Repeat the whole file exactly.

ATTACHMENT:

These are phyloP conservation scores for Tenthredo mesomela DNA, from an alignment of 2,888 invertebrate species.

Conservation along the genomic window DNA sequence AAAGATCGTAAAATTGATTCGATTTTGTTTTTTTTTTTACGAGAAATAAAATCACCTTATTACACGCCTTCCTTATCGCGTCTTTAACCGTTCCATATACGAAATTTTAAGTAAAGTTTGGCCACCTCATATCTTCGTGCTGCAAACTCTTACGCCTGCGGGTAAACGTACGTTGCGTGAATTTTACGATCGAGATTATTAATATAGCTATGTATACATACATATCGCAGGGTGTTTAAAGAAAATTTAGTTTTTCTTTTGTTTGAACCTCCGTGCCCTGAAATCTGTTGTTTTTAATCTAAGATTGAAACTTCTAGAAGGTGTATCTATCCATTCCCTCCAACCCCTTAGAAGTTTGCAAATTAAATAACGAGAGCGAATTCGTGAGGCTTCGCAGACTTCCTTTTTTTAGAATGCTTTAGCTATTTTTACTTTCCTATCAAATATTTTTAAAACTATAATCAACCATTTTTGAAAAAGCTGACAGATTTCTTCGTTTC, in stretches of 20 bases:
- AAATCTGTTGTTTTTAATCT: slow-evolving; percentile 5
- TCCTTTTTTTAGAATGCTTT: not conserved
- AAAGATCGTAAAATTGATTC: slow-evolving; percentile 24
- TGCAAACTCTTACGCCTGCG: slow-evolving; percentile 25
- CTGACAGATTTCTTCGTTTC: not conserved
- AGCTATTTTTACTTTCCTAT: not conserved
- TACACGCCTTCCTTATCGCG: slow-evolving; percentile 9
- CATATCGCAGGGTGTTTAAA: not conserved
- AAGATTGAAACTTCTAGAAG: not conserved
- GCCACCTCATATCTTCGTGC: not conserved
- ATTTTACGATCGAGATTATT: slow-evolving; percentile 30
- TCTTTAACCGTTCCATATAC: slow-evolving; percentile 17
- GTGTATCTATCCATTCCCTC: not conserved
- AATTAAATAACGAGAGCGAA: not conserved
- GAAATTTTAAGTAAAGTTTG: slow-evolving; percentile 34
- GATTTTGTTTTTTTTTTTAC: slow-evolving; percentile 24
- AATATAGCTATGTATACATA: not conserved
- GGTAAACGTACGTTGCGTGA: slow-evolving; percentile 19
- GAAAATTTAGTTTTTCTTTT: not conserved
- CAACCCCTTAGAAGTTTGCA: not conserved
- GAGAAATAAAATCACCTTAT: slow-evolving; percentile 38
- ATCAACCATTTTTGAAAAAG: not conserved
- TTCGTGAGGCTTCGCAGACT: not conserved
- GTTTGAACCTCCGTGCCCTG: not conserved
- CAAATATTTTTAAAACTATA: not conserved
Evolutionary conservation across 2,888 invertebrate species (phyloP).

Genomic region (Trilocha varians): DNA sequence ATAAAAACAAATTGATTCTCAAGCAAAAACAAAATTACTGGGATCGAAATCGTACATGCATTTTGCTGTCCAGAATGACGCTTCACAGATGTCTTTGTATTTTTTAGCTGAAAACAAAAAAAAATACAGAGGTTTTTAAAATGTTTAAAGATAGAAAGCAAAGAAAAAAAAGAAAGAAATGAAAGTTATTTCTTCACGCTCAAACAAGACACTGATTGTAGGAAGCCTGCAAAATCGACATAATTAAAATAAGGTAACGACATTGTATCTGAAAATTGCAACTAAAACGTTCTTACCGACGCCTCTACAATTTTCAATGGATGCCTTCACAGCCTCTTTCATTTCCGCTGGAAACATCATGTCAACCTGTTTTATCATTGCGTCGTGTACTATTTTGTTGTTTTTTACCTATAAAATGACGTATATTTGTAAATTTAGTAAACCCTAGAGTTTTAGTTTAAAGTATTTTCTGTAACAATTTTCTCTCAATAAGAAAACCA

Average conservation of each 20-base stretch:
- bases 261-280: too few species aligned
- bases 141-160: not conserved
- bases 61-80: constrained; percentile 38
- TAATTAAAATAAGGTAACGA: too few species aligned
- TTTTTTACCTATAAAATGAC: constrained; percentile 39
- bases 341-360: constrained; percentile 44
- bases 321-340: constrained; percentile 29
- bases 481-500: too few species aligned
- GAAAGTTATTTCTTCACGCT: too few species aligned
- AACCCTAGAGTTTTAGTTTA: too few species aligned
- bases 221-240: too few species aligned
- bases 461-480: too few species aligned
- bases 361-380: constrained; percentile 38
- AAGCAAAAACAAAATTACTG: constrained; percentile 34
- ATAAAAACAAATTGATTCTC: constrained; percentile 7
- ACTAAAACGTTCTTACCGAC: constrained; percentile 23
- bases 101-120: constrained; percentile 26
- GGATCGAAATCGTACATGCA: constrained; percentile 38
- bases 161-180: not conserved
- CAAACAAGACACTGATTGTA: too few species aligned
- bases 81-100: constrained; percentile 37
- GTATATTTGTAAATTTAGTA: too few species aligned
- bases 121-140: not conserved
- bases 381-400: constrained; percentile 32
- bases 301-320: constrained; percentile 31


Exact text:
These are phyloP conservation scores for Tenthredo mesomela DNA, from an alignment of 2,888 invertebrate species.

Conservation along the genomic window DNA sequence AAAGATCGTAAAATTGATTCGATTTTGTTTTTTTTTTTACGAGAAATAAAATCACCTTATTACACGCCTTCCTTATCGCGTCTTTAACCGTTCCATATACGAAATTTTAAGTAAAGTTTGGCCACCTCATATCTTCGTGCTGCAAACTCTTACGCCTGCGGGTAAACGTACGTTGCGTGAATTTTACGATCGAGATTATTAATATAGCTATGTATACATACATATCGCAGGGTGTTTAAAGAAAATTTAGTTTTTCTTTTGTTTGAACCTCCGTGCCCTGAAATCTGTTGTTTTTAATCTAAGATTGAAACTTCTAGAAGGTGTATCTATCCATTCCCTCCAACCCCTTAGAAGTTTGCAAATTAAATAACGAGAGCGAATTCGTGAGGCTTCGCAGACTTCCTTTTTTTAGAATGCTTTAGCTATTTTTACTTTCCTATCAAATATTTTTAAAACTATAATCAACCATTTTTGAAAAAGCTGACAGATTTCTTCGTTTC, in stretches of 20 bases:
- AAATCTGTTGTTTTTAATCT: slow-evolving; percentile 5
- TCCTTTTTTTAGAATGCTTT: not conserved
- AAAGATCGTAAAATTGATTC: slow-evolving; percentile 24
- TGCAAACTCTTACGCCTGCG: slow-evolving; percentile 25
- CTGACAGATTTCTTCGTTTC: not conserved
- AGCTATTTTTACTTTCCTAT: not conserved
- TACACGCCTTCCTTATCGCG: slow-evolving; percentile 9
- CATATCGCAGGGTGTTTAAA: not conserved
- AAGATTGAAACTTCTAGAAG: not conserved
- GCCACCTCATATCTTCGTGC: not conserved
- ATTTTACGATCGAGATTATT: slow-evolving; percentile 30
- TCTTTAACCGTTCCATATAC: slow-evolving; percentile 17
- GTGTATCTATCCATTCCCTC: not conserved
- AATTAAATAACGAGAGCGAA: not conserved
- GAAATTTTAAGTAAAGTTTG: slow-evolving; percentile 34
- GATTTTGTTTTTTTTTTTAC: slow-evolving; percentile 24
- AATATAGCTATGTATACATA: not conserved
- GGTAAACGTACGTTGCGTGA: slow-evolving; percentile 19
- GAAAATTTAGTTTTTCTTTT: not conserved
- CAACCCCTTAGAAGTTTGCA: not conserved
- GAGAAATAAAATCACCTTAT: slow-evolving; percentile 38
- ATCAACCATTTTTGAAAAAG: not conserved
- TTCGTGAGGCTTCGCAGACT: not conserved
- GTTTGAACCTCCGTGCCCTG: not conserved
- CAAATATTTTTAAAACTATA: not conserved
Evolutionary conservation across 2,888 invertebrate species (phyloP).

Genomic region (Trilocha varians): DNA sequence ATAAAAACAAATTGATTCTCAAGCAAAAACAAAATTACTGGGATCGAAATCGTACATGCATTTTGCTGTCCAGAATGACGCTTCACAGATGTCTTTGTATTTTTTAGCTGAAAACAAAAAAAAATACAGAGGTTTTTAAAATGTTTAAAGATAGAAAGCAAAGAAAAAAAAGAAAGAAATGAAAGTTATTTCTTCACGCTCAAACAAGACACTGATTGTAGGAAGCCTGCAAAATCGACATAATTAAAATAAGGTAACGACATTGTATCTGAAAATTGCAACTAAAACGTTCTTACCGACGCCTCTACAATTTTCAATGGATGCCTTCACAGCCTCTTTCATTTCCGCTGGAAACATCATGTCAACCTGTTTTATCATTGCGTCGTGTACTATTTTGTTGTTTTTTACCTATAAAATGACGTATATTTGTAAATTTAGTAAACCCTAGAGTTTTAGTTTAAAGTATTTTCTGTAACAATTTTCTCTCAATAAGAAAACCA

Average conservation of each 20-base stretch:
- bases 261-280: too few species aligned
- bases 141-160: not conserved
- bases 61-80: constrained; percentile 38
- TAATTAAAATAAGGTAACGA: too few species aligned
- TTTTTTACCTATAAAATGAC: constrained; percentile 39
- bases 341-360: constrained; percentile 44
- bases 321-340: constrained; percentile 29
- bases 481-500: too few species aligned
- GAAAGTTATTTCTTCACGCT: too few species aligned
- AACCCTAGAGTTTTAGTTTA: too few species aligned
- bases 221-240: too few species aligned
- bases 461-480: too few species aligned
- bases 361-380: constrained; percentile 38
- AAGCAAAAACAAAATTACTG: constrained; percentile 34
- ATAAAAACAAATTGATTCTC: constrained; percentile 7
- ACTAAAACGTTCTTACCGAC: constrained; percentile 23
- bases 101-120: constrained; percentile 26
- GGATCGAAATCGTACATGCA: constrained; percentile 38
- bases 161-180: not conserved
- CAAACAAGACACTGATTGTA: too few species aligned
- bases 81-100: constrained; percentile 37
- GTATATTTGTAAATTTAGTA: too few species aligned
- bases 121-140: not conserved
- bases 381-400: constrained; percentile 32
- bases 301-320: constrained; percentile 31